Rocyon lotor

Range: Across southern Canada, through most of U.S. and northern South America

Habitat: Deciduous and mixed forest, but very adaptable and are also found in mountainous areas, urban areas, farmland, and coastal marshes.

Conservation status: Least concern

Northern Raccoon

  • • Need suitable sites for dens. This may include hollow trees or logs, caves, burrows dug by other animals, abandoned buildings, and crevices.
    • Typically nocturnal, but may occasionally be seen during the day. Good night vision and good hearing.
    • Adults are solitary, although sometimes groups share winter dens.
    • During the winter, spend long periods of time sleeping, awaking and becoming active on warm days.
    • Opportunistic omnivores, eating a wide variety of food items, including carrion. Diet consists of 40% invertebrates, 33% plant foods, and 27% vertebrates.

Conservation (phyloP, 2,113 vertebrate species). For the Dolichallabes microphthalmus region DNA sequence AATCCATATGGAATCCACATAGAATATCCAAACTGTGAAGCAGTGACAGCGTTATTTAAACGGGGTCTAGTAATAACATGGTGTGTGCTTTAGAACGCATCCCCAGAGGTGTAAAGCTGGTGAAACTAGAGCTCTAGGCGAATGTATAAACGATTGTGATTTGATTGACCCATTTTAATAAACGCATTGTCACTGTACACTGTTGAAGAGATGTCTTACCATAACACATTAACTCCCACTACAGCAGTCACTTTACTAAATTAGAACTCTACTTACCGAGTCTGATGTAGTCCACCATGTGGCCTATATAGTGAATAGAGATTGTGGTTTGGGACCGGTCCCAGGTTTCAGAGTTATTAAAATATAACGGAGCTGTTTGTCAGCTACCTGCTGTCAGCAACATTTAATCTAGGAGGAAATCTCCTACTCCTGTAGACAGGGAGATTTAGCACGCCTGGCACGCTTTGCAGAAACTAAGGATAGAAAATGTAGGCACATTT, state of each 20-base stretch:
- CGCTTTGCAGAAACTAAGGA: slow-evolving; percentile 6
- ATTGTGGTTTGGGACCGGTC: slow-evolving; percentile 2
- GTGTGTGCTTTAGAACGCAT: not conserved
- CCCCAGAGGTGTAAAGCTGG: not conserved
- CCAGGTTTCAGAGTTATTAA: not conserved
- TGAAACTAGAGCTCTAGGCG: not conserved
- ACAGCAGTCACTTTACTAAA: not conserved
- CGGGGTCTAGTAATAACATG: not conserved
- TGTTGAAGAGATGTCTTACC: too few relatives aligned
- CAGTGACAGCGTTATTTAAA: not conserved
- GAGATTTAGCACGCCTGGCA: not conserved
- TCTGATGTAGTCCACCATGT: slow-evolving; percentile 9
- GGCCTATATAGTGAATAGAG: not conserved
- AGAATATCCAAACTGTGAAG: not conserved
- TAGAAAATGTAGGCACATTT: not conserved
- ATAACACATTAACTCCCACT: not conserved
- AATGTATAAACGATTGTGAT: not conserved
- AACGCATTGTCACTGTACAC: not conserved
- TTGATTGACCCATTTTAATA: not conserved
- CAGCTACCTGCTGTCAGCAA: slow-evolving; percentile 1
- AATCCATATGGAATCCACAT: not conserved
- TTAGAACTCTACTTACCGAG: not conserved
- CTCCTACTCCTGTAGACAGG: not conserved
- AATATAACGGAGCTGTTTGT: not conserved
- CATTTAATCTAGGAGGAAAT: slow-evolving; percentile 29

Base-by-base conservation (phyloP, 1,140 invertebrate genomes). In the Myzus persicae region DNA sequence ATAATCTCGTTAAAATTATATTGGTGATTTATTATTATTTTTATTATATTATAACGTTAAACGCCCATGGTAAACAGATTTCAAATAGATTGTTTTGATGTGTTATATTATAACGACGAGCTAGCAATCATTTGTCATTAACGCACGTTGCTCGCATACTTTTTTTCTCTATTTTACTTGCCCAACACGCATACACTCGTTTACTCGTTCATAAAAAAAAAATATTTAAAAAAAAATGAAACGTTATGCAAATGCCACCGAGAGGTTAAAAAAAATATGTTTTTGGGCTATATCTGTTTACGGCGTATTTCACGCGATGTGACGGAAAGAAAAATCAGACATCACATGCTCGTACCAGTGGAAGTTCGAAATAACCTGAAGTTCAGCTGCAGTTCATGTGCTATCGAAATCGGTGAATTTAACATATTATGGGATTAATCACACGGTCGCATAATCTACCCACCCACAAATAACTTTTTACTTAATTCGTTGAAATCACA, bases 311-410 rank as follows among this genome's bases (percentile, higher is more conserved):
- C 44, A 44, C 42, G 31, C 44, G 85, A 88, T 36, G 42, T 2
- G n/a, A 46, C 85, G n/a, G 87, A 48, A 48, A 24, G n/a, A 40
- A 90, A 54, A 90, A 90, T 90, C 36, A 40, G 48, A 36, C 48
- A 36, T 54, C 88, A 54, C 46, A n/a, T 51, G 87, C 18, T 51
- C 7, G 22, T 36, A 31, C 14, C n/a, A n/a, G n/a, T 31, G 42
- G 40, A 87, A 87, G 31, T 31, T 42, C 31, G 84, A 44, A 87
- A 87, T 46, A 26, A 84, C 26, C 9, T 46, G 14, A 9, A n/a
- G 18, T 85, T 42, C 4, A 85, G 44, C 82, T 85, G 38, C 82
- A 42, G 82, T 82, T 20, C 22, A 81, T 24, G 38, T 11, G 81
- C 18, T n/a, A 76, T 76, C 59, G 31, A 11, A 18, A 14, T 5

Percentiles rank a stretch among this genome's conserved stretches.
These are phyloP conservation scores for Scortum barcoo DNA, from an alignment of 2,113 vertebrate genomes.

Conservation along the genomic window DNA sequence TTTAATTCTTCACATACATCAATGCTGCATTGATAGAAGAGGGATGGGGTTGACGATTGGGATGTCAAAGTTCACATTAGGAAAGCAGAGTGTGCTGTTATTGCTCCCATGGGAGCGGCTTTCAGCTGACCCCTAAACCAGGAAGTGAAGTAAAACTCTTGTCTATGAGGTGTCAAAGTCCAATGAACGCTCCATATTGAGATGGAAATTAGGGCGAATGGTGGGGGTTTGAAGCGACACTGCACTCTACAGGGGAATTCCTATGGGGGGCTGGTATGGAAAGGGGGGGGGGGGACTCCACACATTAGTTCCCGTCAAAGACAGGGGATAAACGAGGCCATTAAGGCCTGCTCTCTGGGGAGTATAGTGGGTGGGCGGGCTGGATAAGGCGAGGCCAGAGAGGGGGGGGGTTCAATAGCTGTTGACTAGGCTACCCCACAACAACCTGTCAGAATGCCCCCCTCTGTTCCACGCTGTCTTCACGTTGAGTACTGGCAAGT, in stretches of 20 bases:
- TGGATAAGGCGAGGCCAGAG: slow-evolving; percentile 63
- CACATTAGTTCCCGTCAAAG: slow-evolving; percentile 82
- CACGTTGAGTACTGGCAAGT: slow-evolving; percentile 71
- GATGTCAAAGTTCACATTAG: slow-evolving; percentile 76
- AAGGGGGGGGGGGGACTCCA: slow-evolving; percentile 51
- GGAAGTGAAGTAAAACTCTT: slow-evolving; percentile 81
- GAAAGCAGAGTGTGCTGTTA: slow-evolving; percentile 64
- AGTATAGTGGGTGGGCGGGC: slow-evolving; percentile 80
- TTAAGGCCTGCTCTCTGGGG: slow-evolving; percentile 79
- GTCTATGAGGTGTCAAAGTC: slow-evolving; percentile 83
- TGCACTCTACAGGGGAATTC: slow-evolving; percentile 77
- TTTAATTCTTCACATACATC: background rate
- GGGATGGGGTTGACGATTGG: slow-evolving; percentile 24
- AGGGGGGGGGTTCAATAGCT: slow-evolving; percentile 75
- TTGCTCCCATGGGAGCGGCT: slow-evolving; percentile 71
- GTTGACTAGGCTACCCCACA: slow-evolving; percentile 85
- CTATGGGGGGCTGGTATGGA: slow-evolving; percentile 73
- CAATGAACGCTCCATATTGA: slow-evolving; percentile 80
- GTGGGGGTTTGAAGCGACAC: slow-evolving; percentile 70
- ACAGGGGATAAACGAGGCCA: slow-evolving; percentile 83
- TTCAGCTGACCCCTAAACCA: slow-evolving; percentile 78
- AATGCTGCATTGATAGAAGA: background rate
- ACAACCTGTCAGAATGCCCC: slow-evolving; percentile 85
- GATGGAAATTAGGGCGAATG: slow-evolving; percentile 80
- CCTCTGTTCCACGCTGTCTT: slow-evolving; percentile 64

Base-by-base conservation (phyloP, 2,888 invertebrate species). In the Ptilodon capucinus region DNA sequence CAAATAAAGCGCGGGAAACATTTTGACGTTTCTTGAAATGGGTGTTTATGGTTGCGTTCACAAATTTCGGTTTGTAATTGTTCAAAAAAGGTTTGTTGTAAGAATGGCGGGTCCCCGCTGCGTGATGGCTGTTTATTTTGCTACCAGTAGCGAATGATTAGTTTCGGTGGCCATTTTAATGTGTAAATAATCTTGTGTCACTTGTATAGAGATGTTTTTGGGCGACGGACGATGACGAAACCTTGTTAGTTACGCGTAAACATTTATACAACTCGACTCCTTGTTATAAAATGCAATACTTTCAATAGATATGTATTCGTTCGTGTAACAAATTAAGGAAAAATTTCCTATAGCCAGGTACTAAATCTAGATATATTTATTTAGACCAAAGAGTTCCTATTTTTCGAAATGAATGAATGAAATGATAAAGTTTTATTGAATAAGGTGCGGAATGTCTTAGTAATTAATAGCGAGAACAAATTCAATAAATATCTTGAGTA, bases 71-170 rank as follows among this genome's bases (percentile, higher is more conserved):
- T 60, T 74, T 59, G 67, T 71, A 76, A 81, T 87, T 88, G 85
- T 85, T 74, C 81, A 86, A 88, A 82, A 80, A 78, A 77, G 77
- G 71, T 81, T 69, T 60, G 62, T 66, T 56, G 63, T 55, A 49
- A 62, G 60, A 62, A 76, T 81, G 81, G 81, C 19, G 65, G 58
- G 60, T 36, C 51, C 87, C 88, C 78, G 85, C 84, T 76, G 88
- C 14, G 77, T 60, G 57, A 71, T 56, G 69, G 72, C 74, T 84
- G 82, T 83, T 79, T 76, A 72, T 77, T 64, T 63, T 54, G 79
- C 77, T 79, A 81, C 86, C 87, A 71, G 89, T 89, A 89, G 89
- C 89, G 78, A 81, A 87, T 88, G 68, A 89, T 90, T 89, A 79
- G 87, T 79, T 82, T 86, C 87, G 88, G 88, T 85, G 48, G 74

• Most important sense is “touch.” They have hypersensitive front paws that are protected by a thin horny layer that becomes pliable when wet. They can identify objects before touching them with vibrissae located above their sharp non-retractable claws. They usually pick up food with their front paws before putting it in their mouths.
    • In Colorado, raccoons breed from December to June with young born in late spring. The gestation period is about 65 days. Before birthing, an expectant mother usually goes into a birthing den, prepared with nesting materials of bark and torn wood. Litter size varies from one to eight. The young are altricial, with ears and eyes opening in about 20 days.
    • Live up to 16 years in the wild, though are susceptible to a number of parasites and predators take their toll
    • Predators: bobcats, mountain lions, coyotes, foxes, and great-horned owls

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